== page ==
We spoke to the major political parties about what they hope to achieve in this year’s budget in relation to third-level institutes. Now that the budget has been released here are their hopes so we can see what was achieved:
Fianna Fáil wants to restore the postgraduate grants and allocate extra funding towards Higher-Education institutes in this year’s budget, according to Fianna Fáil spokesperson for Education Thomas Byrne.
He believes that a budget of €350m allows for a huge sum of money that can be allocated to universities in order to provide for and better the conditions of our higher education institutes.
“There is extra money in the budget and that just quite simply needs to go towards third-level institutions.
“Third-level colleges needs more money, they need a lot more money,” he said.
Byrne said that in order to do that they could use money from the National Exchequer Fund and the National Training Fund. This would require an increase of 0.1 per cent in employers’ PRSI which is believed would bring in approximately 1.5 million euro.
On the topic of funding third-level education, Byrne said that Fianna Fáil do not support the income-contingent loan scheme that has been proposed because they have not been convinced that it would work.
“We remain to be convinced whether it could work or not and we aren’t going to support something that doesn’t work,” he said.
Sinn Féin would like to reduce the Student Contribution Charge by €500 and to increase the core funding to Higher Education establishments, according to their spokesperson for education, Kathleen Funchion.
Despite the fact that reducing the Student Contribution Charge would cost €7.07 million in 2018, Funchion says that the money is actually there and so this is actually achievable.
“The money is there but just currently the Government has no political will to help what you would call the ordinary person. It’s not a case of where would you get the money, when you see the figures you can see that they actually can make changes and they can make things a little bit better.
“Obviously they can’t make education better overnight but they could definitely do a lot more than they’re currently doing but they just don’t prioritise it,” she said.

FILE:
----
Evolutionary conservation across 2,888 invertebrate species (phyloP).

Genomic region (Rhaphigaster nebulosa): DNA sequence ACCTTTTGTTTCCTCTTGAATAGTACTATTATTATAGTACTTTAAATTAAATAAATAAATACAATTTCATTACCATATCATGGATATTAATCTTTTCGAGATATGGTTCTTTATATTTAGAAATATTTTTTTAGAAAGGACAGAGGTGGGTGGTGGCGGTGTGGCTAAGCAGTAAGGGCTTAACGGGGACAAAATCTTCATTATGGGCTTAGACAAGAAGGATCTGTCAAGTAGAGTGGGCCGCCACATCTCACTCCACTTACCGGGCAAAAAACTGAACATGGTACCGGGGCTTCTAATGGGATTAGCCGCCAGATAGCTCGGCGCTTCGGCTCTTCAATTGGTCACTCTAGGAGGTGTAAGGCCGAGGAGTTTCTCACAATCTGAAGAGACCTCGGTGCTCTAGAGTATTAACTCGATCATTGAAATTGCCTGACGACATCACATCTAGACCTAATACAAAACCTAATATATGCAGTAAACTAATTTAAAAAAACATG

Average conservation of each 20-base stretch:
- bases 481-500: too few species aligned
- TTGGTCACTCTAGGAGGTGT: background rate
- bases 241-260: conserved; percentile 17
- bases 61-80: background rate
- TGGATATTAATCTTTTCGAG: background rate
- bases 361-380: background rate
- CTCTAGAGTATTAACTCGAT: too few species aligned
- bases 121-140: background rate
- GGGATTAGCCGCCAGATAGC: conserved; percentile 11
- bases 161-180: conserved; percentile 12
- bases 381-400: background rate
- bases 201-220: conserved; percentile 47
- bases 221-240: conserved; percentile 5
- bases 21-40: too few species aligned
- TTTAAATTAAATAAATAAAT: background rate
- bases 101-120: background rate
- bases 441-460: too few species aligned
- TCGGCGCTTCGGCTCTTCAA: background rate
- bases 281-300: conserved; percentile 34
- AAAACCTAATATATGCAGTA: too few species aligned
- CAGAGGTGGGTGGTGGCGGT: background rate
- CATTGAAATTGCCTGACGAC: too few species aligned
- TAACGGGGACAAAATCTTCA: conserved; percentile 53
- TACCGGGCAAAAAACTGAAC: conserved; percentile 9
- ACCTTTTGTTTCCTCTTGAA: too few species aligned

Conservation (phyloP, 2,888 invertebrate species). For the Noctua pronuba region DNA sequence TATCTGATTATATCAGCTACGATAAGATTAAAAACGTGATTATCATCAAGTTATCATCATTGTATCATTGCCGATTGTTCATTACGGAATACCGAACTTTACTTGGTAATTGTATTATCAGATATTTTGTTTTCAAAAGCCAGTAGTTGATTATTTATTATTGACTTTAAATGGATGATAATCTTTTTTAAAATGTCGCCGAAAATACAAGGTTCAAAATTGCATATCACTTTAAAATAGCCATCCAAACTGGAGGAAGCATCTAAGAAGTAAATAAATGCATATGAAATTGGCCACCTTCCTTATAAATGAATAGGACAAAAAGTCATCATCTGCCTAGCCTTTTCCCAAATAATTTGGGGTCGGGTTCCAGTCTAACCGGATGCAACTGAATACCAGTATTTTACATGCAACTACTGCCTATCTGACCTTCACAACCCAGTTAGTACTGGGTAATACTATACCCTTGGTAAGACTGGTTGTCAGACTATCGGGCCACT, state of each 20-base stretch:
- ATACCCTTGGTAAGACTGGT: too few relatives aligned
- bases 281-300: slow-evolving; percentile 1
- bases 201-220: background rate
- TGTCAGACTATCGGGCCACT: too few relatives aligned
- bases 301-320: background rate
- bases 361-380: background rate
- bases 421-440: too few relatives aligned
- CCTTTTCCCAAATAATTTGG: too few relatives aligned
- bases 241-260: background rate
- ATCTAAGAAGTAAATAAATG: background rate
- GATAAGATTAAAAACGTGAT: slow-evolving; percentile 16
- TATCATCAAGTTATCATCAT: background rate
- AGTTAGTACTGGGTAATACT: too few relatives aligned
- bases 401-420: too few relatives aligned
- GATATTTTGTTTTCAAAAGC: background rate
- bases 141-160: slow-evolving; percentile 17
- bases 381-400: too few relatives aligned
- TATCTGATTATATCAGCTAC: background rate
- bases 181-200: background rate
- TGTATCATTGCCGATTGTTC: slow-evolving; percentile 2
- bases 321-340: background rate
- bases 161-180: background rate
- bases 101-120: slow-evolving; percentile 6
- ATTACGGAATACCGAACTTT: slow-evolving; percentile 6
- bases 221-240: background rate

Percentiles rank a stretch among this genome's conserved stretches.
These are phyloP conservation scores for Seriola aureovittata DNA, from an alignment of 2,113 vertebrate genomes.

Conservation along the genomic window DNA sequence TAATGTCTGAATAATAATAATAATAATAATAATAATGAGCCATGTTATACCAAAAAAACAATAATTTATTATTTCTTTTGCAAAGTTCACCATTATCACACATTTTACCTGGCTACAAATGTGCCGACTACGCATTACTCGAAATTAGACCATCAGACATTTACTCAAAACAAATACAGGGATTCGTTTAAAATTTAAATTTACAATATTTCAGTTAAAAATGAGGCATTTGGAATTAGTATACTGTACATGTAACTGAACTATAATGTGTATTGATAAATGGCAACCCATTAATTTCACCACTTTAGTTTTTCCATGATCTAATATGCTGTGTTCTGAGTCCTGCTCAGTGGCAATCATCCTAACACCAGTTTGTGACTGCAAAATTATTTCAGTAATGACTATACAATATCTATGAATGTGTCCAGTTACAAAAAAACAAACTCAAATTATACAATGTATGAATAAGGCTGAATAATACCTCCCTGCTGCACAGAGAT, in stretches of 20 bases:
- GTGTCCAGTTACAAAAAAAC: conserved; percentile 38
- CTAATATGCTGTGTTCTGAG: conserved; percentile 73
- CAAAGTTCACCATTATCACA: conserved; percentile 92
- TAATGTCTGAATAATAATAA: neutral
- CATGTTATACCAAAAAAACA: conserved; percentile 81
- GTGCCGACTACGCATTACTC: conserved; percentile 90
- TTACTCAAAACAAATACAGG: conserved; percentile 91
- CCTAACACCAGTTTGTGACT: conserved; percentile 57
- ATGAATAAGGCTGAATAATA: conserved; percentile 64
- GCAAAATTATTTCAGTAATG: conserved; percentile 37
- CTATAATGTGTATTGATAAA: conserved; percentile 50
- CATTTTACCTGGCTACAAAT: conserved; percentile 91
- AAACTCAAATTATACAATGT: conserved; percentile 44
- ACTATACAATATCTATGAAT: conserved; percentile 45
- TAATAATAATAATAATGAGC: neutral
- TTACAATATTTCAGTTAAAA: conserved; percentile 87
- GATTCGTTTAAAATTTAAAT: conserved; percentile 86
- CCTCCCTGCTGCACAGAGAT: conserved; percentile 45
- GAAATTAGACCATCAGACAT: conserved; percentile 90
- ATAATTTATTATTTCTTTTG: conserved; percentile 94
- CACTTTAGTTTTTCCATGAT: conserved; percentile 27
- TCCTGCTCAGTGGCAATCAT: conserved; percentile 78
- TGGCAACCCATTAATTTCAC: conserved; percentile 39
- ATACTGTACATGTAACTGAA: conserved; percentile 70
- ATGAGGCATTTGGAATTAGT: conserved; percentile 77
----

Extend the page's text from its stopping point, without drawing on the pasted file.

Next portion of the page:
Sinn Fein believe that Higher Education is causing unnecessary stress on families and that the government should allocate money to enable more people to enter third-level.
“I would say that the funding crisis is in relation to people trying to access third-level and stay in it. In terms of funding third-level education from the state, that would obviously need to be increased but I think the end goal is so we can reduce student fees,” she said.
Fine Gael would like to introduce a new higher education funding model, as outlined in their Action Plan for Education 2017.
They would like to fund implement a multi-annual funding model that would involve increased Exchequer and employers’ PRSI contribution.
A spokesperson for Minister for Education Richard Bruton said higher education is a ‘central part’ to the Government’s plans to creating a strong economy.
On the topic of the Cassel’s report, the spokesperson said that they couldn’t ignore the realities that it presented.
“Examining the proposals in this report is key to putting in place a sustainable system of funding that can deliver a world-class third-level system for the medium and long term.
“This is an area where broad political consensus is needed on the future direction and Minister Bruton will be working to build that consensus,” she said to the Irish Times.
Labour wants to reduce student contribution by €1,000 from next September and invest a further €21 million to increase college staffing, according to their pre-budget submission.
Reducing the student contribution from September is just the first step to achieving their goal of abolishing student fees by 2020.
They would be asking companies to pay 0.1 percent more in the National Training Fund levy to support the funding of higher-education institutes and help the progress of abolishing student fees.
“For too long, the growing cost of funding third-level has been borne by students and their families. As well as asking companies to pay a little more towards these costs, we think it is time for the state to bear a greater share of the costs,” their proposals said.
Labour acknowledges that the Cassell’s report on third-level education says we either need to increase fees and set up a student-loan scheme or abolish them completely, and they said they are completely against the idea of a loan scheme.